By  on September 18, 2007

MILAN — A strong euro-to-dollar exchange rate is biting into Italian exports and making it more expensive for a fashion company to craft a handbag out of Tuscan leather or weave Biellese wool into a suit.

Unfavorable exchange rates are hardly a new problem for Italian companies that have learned to cope by limiting their price increases to stay competitive and focusing on high-end luxury products outside the expertise of low-cost countries like China. That said, the euro's continued strength to the dollar is becoming a point of increasing concern in the longer term. The euro is currently trading at about $1.38.

"I am very worried. I'm afraid of losing business because there will be clients who can't pay higher prices," said Giacomo Festa Bianchet, vice president of Italian yarn spinner Loro Festa, who added that the euro-dollar exchange rate and the rising costs of raw materials such as Australian wool and Chinese cashmere have forced him to increase the prices of his yarn between 25 and 30 percent since last year.

While Italian exports are still expected to grow this year, they are slowing down. In June, the Camera Nazionale della Moda Italiana said the euro-dollar impact, combined with a worldwide rise in interest rates, would make 2007 a less-than-brilliant year. Exports of textiles, clothing, leather, shoes and leather accessories will rise 3.7 percent to 42.17 billion euros, or $58.15 billion, this year, the Camera forecast. Exports of those items grew 4.6 percent in 2006.

Last week, buyers and manufactures descended on trade show Milano Unica to view swatches of the high-quality cashmere, silk and wool that have made Italy a major textile resource. The industry has languished over the last few years on increased competition from China and other countries, currency woes and the rising costs of raw materials. Although there are signs that Italian textile sales are picking up, thanks to increased demand in Europe and emerging markets, executives are cautious about the future.

"The numbers for our industry have been positive, but they could be much more positive [without the currency effect]," said Paolo Zegna, president of Milano Unica. "Companies don't want to lose market share, so they are sacrificing their profit margins, a situation which can't go on forever."In the first four months of the year, Italian textile exports grew 2.3 percent to 1.65 billion euros, or $2.28 billion, according to data from trade association SMI-ATI. Knits, wool and silk were the best performers, while demand slipped for cotton and linen. Overall, business with clients in countries such as Germany, France, Tunisia and China made up for a 6.9 percent drop in exports to the U.S.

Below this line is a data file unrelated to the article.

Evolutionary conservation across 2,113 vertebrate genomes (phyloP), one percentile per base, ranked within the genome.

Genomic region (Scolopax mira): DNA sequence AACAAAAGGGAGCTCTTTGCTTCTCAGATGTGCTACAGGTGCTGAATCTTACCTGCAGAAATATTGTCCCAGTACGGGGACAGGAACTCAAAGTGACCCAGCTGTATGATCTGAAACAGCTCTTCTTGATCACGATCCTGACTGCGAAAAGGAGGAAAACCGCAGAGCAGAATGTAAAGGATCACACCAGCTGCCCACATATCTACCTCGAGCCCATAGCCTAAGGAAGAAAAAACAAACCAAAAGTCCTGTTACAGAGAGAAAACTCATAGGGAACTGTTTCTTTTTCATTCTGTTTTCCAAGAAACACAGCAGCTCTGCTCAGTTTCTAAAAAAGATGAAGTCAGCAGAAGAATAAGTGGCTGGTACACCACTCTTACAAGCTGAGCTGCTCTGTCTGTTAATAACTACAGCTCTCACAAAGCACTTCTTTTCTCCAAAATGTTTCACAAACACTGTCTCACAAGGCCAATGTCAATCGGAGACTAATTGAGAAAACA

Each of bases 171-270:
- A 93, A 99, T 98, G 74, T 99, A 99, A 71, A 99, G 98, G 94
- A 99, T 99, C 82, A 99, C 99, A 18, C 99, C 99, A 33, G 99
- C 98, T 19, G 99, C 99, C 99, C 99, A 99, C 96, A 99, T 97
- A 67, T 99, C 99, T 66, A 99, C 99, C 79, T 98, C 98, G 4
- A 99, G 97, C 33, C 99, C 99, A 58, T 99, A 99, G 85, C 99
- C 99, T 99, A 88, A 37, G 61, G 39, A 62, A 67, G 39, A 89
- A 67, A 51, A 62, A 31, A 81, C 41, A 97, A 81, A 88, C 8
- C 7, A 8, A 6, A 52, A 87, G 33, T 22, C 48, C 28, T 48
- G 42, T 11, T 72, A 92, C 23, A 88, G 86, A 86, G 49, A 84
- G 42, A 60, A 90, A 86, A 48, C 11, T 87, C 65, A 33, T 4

The leather industry is facing similar problems with exchange rates. Salvatore Mercogliano, director of trade organization UNIC, said Italian tanneries have been forced to mark up the prices of their leather by an average of 10 percent this year. In the first four months of the year, Italian exports of finished leather to the U.S. lost 20.2 percent, according to data from UNIC.

"[Faced with such an increase], customers usually slow down and reduce the size of their orders and see how the situation evolves or they change the items they buy," Mercogliano said, noting that an increasing number of foreign buyers are opting to replace calfskin with sheepskin when possible. "Sheepskin was traditionally used for clothing like jackets or gloves, but now, for cost reasons, it is also being used for shoes and even handbags."

Executives, regardless of their industries, reiterated the importance of retaining clients with original, quality products and customer service.

To wit, Festa Bianchet of Loro Festa said he works with one of his top clients, J. Crew Inc., to develop exclusive fibers such as a wool and cashmere blend.

"I'm trying to collaborate with my clients in a partnership rather than just act as a supplier," he said.

Zegna also stressed the importance of striving for quality.

"When we say we want to be excellent, we need to follow through," he said. "The customer can't find any fault with an Italian product."

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